Maurice Jarre is a name that should be familiar to most moviegoers, at the very least for Doctor Zhivago. For this soundtrack he has blended a minimalist synth score with Indonesian and Asian influences. It is amazing how similar this music and its sensibility is to the soundtrack of BLADE RUNNER, another of my favorite movies. Most 80's Synth Music has not aged well (and Drum Machines were a terrible idea, at least without live accompaniment) but this music recalls its time and place without sounding especially dated.

I am listing this LP for $7.87 in my Amazon store. That's below the minimum I try to keep for selling records but this is one that somebody will really enjoy.

Saturday, February 3, 2018

The Dream of Musical Fame

Dino and John Gibson at the Cavern Club, Elmwood Avenue, 1970


For a major portion of my life, I have dreamed of Musical Fame.

Maybe not Beatles-level; maybe not Husker Du level; most probably not even your favorite indie band-level. But I did believe Musical Fame was possible for me, whatever that might have looked like.  A novelty single catches on, an LP is recorded, a few shows, a few write-ups, and a bit of money for my continuing releases.

At the same time, I also dreamed of Movie Fame. Director, Screenwriter, independent filmmaker. Someone known for making his visions and stories a reality on the big screen.

So how have I done?

Clearly, I got a lot closer on the movie front. I directed some student films and penned a few screenplays, only one of which was produced (on a very low budget). I taught filmmaking to kids, among them Patricia Arquette, Josh Koenig (son of Walter), and David Prior, a documentary filmmaker who does all the companion videos for David Fincher's movies.

In my own career, I scaled down my directing and writing dreams to sound editing, for which I had an affinity thanks to my love of music and tape recorders.

I've had credits on countless movies & TV shows and even some great ones. My sound creations have been heard by Presidents and Despots, as well as most of the children in the world (thanks to HOME ALONE). I've won an Emmy, and my name was even mentioned on the Oscar broadcast for SKYFALL. I've walked the grounds of every studio at which I've ever dreamed working, and am even now cutting sound effects on NARCOS, a highly popular and well-reviewed series.  I'll be retiring with a great pension and health benefits.

So... THAT part went okay!

But what happened to the dream of musical fame, especially given that I am still writing songs for a future CD?

I have only just realized what happened.

As much as I loved music and wanted to be a famous rock star, I just as badly wanted to be with GIRLS.

It's a hoary cliche that most guys pick up a guitar to help get them chicks, and it certainly helped me. But while those guys would party with their girls and then get back on the stage, I'd get stuck with the girls and lose my way back.

From my very first girlfriend, I've always picked the women who would feel most threatened by my interest in anything but them. Though my first band wouldn't have lasted anyway, I was unceremoniously dumped because my girlfriend (also my ride to rehearsals) felt threatened and kept devising ways to keep me from my friends (usually sex). And of course, I was complicit because I allowed it to happen.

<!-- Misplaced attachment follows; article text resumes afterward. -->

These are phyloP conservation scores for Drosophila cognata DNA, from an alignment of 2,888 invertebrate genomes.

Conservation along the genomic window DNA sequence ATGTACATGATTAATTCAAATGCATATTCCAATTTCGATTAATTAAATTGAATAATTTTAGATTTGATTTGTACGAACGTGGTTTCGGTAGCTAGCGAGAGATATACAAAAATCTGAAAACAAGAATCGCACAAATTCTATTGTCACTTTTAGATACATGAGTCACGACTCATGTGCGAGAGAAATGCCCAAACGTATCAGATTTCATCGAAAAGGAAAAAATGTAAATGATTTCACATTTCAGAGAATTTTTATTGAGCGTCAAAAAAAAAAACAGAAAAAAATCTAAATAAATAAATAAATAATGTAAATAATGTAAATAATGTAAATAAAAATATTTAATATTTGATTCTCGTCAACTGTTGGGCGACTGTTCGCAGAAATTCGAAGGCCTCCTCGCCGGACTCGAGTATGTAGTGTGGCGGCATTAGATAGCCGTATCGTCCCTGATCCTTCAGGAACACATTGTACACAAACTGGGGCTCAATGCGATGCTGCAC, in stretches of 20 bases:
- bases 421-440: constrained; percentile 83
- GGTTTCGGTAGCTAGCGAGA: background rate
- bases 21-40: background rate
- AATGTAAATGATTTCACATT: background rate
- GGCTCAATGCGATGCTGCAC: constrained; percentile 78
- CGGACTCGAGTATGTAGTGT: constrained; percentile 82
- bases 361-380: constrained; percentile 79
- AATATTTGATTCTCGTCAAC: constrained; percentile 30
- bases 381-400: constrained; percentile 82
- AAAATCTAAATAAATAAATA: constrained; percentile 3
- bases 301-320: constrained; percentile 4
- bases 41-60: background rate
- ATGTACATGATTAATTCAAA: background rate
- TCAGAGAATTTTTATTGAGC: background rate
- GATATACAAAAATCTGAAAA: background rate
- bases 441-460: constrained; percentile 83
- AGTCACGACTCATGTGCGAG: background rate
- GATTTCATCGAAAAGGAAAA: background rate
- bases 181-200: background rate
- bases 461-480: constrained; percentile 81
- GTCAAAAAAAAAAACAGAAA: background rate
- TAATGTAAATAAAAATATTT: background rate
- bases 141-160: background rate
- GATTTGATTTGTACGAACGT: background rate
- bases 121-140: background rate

In my mid-20's, my filmmaking partner Eric and I had big plans to write and direct a movie that would feature OUR band (The Shades) as part of the story. A screenplay was written, songs were rehearsed. But this time, I was dating an older woman named Ahna who, once again, seemed to resent my time doing ANYTHING else but being with her. I chose to stay in that situation, and my music again went nowhere.

Finally, in 1984, I bought the TEAC multi-track tape recorder of my dreams: I was reborn as a solo artist, playing all the instruments myself. I discovered an underground network of like-minded artists, had my music reviewed in underground AND legitimate publications, and even had offers of live gigs and management.

However, yet again, a woman came into my life and everything changed.

Julie was the mother of my two children. She was a wonderful person in many ways, and I was absolutely in love with her. However, she turned out to be the biggest hindrance to my music that I had yet faced.

Her resentment at my music time was so obvious that we started talking about it in therapy after just two years. For a while it was a deal-breaker to my agreeing to get married.  It was only AFTER we had hammered out a legal document-like agreement to my music schedule that I finally went forward with the marriage.

Six months before my son was born, I released my first CD.  My previous cassette, GOWER STREET, was a high-water mark: 500 copies were pressed, and well over 400 of them were in the hands of listeners. Reviews were great and interest in my upcoming digital offering was high.

But with the arrival of my infant son, it was made clear to me that anything besides his care (and my job) was to be put on the back-burner.  After mailing out 80 copies of my CD, the other 420 copies were literally shoved under the bed to be distributed later. Spoiler alert: "Later" never happened, my musical moment was lost, and to this day I use those CDs as blank covers.

So, Musical Fame was now finally off the table for good. But I still loved making music, and I planned my next CD as a stripped-down rock album that would be recorded partly in a pro studio with the $5k my Grandmother had willed to me.  Julie encouraged this plan, but as the months passed, she began dipping into my recording budget for house repairs, until finally declaring that the money was no longer mine to use.